The consumerisation of enterprise computing

Paul Buchheit is the brains behind Gmail. He then left Google and founded Friend feed which was recently acquired by Facebook.

Last week Paul blogged his opinion on the design of devices and applications.

Buchheit’s post was written in response to criticisms of Apple’s forthcoming iPad. Critics have listed all the things that the iPad won’t do that they would expect a tablet computer or netbook to be able to do. For Buchheit these critics are missing the point:

What’s the right approach to new products? Pick three key attributes or features, get those things very, very right, and then forget about everything else. Those three attributes define the fundamental essence and value of the product — the rest is noise. For example, the original iPod was: 1) small enough to fit in your pocket, 2) had enough storage to hold many hours of music and 3) easy to sync with your Mac (most hardware companies can’t make software, so I bet the others got this wrong). That’s it — no wireless, no ability to edit playlists on the device, no support for Ogg — nothing but the essentials, well executed.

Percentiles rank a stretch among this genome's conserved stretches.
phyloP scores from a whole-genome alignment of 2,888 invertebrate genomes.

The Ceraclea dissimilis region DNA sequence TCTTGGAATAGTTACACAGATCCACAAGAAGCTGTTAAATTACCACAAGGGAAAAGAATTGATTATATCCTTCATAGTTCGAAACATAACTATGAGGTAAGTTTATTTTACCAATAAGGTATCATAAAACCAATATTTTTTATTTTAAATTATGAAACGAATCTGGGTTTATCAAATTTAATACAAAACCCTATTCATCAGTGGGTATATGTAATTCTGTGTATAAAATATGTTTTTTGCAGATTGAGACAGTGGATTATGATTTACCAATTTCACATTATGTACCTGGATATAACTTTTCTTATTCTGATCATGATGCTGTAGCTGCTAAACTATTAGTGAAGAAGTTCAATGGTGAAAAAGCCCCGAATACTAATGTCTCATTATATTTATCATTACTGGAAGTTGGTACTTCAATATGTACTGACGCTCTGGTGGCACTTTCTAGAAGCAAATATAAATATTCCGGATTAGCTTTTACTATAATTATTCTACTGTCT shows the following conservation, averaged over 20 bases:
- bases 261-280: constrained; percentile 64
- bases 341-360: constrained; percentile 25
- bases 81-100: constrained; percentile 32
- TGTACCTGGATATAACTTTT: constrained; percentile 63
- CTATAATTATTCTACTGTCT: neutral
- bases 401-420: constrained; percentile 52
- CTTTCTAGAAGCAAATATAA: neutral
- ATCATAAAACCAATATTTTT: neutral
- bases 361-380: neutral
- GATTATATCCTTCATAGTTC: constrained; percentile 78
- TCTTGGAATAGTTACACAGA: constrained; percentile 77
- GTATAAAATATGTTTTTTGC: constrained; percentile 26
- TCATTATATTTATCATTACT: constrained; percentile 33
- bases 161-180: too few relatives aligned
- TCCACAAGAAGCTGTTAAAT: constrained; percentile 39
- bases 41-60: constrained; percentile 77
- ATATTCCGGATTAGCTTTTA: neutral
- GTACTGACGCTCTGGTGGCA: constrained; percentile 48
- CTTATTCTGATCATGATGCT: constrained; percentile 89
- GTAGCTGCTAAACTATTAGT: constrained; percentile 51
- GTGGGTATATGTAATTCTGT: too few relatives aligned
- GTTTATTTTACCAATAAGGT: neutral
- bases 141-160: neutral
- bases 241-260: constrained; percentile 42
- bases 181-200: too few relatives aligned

We took a similar approach when launching Gmail. It was fast, stored all of your email (back when 4MB quotas were the norm), and had an innovative interface based on conversations and search. The secondary and tertiary features were minimal or absent. There was no “rich text” composer. The original address book was implemented in two days and did almost nothing (the engineer doing the work originally wanted to spend five days on it, but I talked him down to two since I never use that feature anyway). Of course those other features can be added or improved later on (and Gmail has certainly improved a lot since launch), but if the basic product isn’t compelling, adding more features won’t save it.